20,000 well-equipped police use pepper spray, water cannon as well as underwater and aerial drones to protect 38 square kilometre designated ‘no protest zone’. 74 police officers and several protesters are reported hurt.
Outlawing protest would meet with Malcolm Turnbull’s approval. The “no protest zone” in Hamburg parallels initiatives taken by Australian federal and state governments to curb dissent, erode protest rights and press freedom in order increase state power and ensure vested business interests are protected.
Turnbull could swap stories with Merkel about changes to laws in NSW which make it harder to protest about mining. Police were given new powers to stop, search and detain protesters and seize property. Peaceful protests could be shut down on the grounds that they obstruct traffic. The offence of “interfering” with a mine, is expanded to cover coal seam gas exploration and extraction sites. It carries a seven-year jail penalty.
The Inclosed Lands, Crimes and Law Enforcement Legislation Amendment (Interference) Bill 2016, follows similar laws targeting Tasmanian anti-logging protesters and Western Australian environmentalists. The bill confers expanded powers on police and increases penalties for protesters.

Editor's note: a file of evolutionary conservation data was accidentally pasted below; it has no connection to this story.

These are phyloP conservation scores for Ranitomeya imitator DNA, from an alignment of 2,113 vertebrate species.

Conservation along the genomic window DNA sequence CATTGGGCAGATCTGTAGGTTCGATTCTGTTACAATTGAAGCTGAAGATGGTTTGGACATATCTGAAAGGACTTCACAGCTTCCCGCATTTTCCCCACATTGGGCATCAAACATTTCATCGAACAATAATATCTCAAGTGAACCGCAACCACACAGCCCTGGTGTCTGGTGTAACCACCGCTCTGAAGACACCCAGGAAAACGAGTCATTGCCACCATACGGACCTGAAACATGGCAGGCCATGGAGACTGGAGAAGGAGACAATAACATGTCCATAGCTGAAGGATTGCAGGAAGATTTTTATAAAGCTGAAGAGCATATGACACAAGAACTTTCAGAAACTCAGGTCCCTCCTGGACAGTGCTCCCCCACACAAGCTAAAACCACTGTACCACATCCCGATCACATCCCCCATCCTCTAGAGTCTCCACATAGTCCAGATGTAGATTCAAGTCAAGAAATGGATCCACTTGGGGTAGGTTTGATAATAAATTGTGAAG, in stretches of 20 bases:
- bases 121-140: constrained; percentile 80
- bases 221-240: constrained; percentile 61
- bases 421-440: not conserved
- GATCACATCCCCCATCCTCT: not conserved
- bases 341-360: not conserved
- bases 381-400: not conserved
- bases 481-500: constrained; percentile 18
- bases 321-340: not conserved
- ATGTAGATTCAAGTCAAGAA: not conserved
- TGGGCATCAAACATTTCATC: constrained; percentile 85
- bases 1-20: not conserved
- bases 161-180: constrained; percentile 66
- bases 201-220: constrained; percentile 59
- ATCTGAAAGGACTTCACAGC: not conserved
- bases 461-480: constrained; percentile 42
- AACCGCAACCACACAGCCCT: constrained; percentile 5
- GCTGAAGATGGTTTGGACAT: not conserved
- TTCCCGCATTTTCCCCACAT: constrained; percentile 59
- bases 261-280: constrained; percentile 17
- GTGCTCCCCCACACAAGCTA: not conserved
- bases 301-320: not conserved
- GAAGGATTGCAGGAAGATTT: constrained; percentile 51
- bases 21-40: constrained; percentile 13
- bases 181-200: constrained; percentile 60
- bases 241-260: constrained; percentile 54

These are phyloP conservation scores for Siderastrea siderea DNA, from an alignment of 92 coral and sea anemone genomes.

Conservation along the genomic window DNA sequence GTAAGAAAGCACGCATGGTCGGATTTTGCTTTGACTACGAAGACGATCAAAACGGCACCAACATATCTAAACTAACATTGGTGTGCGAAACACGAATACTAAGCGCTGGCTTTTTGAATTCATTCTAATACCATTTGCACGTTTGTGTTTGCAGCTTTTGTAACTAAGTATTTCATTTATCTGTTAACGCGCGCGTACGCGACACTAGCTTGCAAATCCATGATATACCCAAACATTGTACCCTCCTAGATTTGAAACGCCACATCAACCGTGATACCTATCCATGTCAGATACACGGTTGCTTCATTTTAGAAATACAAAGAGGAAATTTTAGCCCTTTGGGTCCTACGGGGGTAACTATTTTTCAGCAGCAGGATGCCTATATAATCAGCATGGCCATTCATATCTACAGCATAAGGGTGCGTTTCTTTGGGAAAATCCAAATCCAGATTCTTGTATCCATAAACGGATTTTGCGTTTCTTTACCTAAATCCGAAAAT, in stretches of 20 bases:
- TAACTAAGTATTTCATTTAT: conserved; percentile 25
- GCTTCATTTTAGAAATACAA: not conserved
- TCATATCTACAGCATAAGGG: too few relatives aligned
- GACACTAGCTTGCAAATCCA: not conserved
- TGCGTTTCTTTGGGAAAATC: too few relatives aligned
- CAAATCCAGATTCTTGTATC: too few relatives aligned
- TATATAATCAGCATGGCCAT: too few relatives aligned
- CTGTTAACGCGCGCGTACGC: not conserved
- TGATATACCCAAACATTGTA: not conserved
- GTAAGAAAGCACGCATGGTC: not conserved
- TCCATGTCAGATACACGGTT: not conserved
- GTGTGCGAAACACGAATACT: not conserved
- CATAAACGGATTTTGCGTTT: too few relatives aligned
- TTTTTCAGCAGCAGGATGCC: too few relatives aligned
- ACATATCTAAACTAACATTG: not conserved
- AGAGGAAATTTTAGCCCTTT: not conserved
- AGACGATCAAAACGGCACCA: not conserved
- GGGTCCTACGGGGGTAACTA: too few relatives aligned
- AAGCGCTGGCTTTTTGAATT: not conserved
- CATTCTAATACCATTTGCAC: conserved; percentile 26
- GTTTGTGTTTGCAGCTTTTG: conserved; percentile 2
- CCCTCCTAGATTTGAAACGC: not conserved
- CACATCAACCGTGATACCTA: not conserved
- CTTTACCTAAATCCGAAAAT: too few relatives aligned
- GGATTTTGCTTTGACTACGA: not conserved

Australia’s G20 mission, however, seems to be couched in terms of echoing The White House’s spin of the moment on North Korea, along with our usual rhubarb about freeing up trade and investment. Climate is talked up and there are always opportunities to repeat the furphy that we are world leaders in re-settling refugees.
Sky News lets us know of a leader-level discussion behind closed doors on terrorism, Friday, where Mr Turnbull calls for cyberspace to be treated “just as seriously as the battlefield” in countering Islamic State.